The 78-year-old pontiff delivered about two dozen speeches and said several masses during a weeklong trip to Ecuador, Bolivia and Paraguay.
“You would like to say that I take drugs!” he said in jest, speaking in the plane flying him back to Rome from Asuncion, Paraguay’s capital.
“Mate is what helps me,” he said, referring to a traditional caffeine-infused beverage popular in the pope’s native land Argentina.
“I have never tried coca. That should be made clear,” he said, smilingly after Bolivian authorities said they did not exclude him chewing coca leaves to deal with the altitude in La Paz, perched 3,600 metres (11,800 feet) above sea level.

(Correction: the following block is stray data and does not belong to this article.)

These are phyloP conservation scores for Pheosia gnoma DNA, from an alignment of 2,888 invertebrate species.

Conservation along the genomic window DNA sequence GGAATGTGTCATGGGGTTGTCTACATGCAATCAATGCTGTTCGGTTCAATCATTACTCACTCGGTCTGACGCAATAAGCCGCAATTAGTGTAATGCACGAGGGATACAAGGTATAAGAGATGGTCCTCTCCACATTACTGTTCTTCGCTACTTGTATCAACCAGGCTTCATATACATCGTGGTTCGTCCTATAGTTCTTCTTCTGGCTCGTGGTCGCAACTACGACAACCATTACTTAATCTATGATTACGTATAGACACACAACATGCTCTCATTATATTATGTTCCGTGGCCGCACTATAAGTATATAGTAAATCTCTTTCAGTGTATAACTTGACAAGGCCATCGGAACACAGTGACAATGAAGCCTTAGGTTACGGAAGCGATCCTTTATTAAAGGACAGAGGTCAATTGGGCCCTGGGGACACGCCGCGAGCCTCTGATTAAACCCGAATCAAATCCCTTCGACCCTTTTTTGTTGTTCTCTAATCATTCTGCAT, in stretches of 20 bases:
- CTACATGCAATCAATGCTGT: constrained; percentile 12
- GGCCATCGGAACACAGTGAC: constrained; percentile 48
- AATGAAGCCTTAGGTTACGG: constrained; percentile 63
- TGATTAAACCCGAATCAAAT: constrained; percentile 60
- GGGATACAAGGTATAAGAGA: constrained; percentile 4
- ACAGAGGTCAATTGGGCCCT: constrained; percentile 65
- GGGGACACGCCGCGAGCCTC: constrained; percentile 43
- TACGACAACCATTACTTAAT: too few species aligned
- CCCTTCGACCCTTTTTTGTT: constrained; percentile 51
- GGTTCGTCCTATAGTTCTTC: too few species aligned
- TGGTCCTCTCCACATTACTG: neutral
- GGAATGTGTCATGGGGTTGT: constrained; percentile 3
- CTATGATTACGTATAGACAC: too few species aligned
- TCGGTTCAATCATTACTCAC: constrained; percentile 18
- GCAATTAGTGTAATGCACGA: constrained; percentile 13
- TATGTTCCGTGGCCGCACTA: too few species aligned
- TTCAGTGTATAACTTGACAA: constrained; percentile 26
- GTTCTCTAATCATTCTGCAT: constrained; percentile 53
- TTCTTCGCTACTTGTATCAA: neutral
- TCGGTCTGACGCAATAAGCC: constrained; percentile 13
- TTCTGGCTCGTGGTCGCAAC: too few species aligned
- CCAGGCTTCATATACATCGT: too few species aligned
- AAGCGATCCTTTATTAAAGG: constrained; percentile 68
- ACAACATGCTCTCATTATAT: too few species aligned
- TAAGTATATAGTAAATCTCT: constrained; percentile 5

Coca is native to western South America and is known throughout the world for its psychoactive alkaloid cocaine. Chewing the leaves or drinking coca tea does not produce the intense high people experience with cocaine.
The pope’s visit, his ninth trip abroad, has been notable for a number of historical pronouncements.
The pontiff decried the scourge of corruption as the “gangrene of a people,” railed against ideologies, called for an end to poverty and lamented today’s consumerist society.